Syzygy for Orchestra
Robert Morris

Program Notes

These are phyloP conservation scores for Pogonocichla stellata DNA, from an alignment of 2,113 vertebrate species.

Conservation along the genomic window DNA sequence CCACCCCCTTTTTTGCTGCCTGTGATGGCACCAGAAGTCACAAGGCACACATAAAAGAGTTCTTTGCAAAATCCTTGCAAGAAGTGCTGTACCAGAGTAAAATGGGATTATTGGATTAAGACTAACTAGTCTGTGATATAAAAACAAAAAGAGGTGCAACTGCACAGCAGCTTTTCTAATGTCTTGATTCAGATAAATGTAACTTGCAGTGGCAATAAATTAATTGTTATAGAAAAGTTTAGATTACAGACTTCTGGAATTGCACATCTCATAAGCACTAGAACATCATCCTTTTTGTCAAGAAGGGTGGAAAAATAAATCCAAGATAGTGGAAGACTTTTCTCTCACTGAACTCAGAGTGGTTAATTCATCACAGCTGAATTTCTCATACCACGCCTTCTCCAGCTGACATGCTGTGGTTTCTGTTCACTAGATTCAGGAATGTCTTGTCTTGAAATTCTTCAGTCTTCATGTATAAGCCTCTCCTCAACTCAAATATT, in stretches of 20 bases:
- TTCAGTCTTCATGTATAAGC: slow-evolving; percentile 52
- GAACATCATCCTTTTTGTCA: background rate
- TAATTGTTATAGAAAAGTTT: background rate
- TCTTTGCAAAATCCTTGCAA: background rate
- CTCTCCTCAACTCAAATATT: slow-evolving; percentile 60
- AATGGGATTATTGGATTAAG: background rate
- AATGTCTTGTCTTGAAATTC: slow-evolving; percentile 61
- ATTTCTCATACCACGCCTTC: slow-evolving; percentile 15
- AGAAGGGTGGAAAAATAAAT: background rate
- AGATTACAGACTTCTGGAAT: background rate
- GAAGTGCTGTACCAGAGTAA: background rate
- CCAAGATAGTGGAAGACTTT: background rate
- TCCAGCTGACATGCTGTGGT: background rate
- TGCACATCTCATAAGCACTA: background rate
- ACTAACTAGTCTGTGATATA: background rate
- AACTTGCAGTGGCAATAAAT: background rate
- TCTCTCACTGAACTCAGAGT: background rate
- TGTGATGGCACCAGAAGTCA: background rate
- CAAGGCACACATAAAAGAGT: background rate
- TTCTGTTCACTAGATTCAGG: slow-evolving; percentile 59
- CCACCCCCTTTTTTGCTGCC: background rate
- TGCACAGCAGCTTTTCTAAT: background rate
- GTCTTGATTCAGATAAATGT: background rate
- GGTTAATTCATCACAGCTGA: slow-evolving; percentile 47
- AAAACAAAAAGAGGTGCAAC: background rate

Syzygy for Orchestra takes its title from an astronomical term denoting a conjunction of planets or other celestial objects in the sky. The star of Bethlehem was such an event. In this twelve and one half-minute work, a syzygy of three processes takes place; the amassing of larger and larger orchestral forces, the emergence of continually clearer gestural and kinetic shapes, and the mixture of diverse harmonic, rhythmic, and textural materials. The overall form of the work could be compared to a maze since, at the beginning of the piece, the direction of progress is not clear--many paths could be taken--but as the music unfolds, the implications of the opening are finally realized after passing through many passages that offer "partial solutions." In this way, the work, composed in 1966, foreshadows many similar compositional and aesthetic concerns in more recent works: that is, issues of process, eclecticism, the relation of detail to form, and the resolution of the objective/subjective dualism in musical perception and affection.